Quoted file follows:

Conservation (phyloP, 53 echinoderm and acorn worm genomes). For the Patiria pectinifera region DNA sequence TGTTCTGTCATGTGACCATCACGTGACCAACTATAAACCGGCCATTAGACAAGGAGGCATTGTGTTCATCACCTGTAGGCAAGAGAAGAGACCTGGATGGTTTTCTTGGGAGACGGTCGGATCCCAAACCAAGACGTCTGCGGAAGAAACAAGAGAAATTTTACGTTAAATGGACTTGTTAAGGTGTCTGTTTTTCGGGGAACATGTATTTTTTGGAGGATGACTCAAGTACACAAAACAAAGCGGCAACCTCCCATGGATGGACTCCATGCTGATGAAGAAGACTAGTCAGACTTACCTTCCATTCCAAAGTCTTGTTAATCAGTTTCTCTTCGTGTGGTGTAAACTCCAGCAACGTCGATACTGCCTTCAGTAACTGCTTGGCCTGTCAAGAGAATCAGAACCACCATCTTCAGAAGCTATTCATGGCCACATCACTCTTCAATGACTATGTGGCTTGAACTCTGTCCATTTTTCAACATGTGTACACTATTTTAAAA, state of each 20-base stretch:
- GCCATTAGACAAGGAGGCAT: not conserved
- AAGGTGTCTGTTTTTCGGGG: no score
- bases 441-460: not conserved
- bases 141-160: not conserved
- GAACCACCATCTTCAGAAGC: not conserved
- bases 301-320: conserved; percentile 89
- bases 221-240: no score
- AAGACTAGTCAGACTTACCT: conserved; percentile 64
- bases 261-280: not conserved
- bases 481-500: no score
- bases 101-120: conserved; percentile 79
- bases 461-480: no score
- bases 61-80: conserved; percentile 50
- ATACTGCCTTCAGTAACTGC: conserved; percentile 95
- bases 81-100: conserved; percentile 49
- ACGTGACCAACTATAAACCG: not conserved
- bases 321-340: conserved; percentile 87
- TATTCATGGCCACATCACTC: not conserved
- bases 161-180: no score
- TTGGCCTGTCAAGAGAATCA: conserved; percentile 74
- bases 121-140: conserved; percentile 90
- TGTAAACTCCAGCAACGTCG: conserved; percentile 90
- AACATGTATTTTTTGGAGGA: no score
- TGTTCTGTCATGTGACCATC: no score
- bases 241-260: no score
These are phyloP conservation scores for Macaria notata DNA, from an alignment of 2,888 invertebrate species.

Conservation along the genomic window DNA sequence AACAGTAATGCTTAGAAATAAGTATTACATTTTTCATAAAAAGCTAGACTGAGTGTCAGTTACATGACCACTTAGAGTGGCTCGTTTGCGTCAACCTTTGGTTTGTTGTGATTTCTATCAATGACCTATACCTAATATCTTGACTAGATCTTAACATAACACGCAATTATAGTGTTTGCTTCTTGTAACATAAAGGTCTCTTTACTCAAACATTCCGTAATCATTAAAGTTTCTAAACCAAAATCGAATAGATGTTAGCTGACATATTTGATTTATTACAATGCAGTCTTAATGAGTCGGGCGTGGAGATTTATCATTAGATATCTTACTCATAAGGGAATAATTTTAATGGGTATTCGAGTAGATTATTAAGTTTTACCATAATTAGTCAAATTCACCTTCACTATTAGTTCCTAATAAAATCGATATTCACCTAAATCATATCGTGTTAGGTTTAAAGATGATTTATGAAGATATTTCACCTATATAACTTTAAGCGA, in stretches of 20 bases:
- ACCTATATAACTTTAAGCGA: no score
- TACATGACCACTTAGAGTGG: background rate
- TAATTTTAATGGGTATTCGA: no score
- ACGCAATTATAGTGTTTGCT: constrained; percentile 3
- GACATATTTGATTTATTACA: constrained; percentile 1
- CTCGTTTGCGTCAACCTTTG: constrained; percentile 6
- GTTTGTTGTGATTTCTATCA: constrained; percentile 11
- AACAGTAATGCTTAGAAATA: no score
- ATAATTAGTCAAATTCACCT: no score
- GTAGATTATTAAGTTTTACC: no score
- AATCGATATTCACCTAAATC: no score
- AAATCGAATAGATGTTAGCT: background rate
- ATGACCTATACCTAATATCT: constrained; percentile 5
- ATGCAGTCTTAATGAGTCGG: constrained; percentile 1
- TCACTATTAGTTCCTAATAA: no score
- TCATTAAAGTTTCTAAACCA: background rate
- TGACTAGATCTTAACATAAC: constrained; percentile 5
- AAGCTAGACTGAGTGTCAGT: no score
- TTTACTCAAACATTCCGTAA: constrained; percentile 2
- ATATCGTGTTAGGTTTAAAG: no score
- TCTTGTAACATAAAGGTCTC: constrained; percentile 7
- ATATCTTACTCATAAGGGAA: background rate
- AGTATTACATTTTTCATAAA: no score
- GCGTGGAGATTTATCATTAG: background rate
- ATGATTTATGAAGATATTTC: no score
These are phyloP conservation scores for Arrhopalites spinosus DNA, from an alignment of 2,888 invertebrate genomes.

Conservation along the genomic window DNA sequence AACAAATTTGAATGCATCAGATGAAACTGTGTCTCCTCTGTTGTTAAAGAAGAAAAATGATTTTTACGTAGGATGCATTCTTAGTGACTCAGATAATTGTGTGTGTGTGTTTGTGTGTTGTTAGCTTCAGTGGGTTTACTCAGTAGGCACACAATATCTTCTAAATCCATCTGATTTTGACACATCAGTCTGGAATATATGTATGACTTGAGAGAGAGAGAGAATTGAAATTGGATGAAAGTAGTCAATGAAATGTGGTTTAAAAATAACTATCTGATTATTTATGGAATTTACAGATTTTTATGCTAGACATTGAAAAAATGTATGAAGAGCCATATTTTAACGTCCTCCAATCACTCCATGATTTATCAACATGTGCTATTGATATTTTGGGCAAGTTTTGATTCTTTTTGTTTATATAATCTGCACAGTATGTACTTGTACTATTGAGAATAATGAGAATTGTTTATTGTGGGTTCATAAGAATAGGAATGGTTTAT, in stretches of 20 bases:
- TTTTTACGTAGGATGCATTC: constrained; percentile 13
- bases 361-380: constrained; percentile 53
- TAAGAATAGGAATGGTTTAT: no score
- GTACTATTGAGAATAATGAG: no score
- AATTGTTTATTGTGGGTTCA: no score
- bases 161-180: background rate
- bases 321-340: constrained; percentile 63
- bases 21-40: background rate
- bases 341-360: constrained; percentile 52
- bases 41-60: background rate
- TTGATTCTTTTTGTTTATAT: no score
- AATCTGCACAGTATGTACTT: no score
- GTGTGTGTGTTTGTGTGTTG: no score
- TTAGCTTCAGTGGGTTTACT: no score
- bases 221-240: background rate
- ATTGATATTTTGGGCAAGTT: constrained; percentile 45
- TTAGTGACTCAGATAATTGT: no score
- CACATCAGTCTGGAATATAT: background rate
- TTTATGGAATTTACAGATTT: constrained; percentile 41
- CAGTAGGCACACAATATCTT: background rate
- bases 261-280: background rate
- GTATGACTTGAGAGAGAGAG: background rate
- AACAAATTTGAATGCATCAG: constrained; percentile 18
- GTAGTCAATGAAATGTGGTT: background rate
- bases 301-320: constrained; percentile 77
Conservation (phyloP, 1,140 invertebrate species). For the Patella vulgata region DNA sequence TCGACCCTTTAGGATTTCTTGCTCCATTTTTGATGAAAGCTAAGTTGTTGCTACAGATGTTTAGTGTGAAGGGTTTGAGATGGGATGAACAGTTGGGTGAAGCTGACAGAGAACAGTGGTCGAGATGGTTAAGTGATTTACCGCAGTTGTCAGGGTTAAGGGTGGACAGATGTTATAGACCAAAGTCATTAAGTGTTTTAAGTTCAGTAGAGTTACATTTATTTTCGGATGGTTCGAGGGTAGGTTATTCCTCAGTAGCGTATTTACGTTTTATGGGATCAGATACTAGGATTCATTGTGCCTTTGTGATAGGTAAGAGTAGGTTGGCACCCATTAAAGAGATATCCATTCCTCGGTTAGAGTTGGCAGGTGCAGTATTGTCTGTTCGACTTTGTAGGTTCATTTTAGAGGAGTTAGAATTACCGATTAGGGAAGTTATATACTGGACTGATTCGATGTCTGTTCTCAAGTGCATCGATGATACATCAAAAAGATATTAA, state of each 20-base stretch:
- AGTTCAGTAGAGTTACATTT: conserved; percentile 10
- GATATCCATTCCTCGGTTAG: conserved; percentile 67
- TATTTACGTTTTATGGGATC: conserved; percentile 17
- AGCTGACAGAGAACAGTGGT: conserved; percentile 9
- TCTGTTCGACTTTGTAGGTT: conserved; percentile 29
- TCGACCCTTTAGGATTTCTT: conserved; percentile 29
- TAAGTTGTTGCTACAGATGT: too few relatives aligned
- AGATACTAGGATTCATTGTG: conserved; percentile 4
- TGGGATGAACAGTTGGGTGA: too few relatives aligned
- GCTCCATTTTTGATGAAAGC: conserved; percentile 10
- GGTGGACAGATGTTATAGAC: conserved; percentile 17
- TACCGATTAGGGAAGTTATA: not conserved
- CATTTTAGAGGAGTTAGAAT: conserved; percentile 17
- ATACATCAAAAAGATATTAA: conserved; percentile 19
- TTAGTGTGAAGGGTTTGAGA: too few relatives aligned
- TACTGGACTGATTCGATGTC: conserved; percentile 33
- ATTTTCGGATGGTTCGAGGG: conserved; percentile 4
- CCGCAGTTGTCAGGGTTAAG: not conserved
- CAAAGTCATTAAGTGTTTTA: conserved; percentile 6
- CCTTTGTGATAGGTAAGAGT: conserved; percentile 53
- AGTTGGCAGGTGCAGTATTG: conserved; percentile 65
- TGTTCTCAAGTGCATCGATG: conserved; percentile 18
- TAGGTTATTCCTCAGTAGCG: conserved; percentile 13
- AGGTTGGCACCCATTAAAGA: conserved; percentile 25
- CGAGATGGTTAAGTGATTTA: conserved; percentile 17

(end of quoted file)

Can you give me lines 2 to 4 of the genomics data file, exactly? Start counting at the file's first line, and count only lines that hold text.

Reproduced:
- GCCATTAGACAAGGAGGCAT: not conserved
- AAGGTGTCTGTTTTTCGGGG: no score
- bases 441-460: not conserved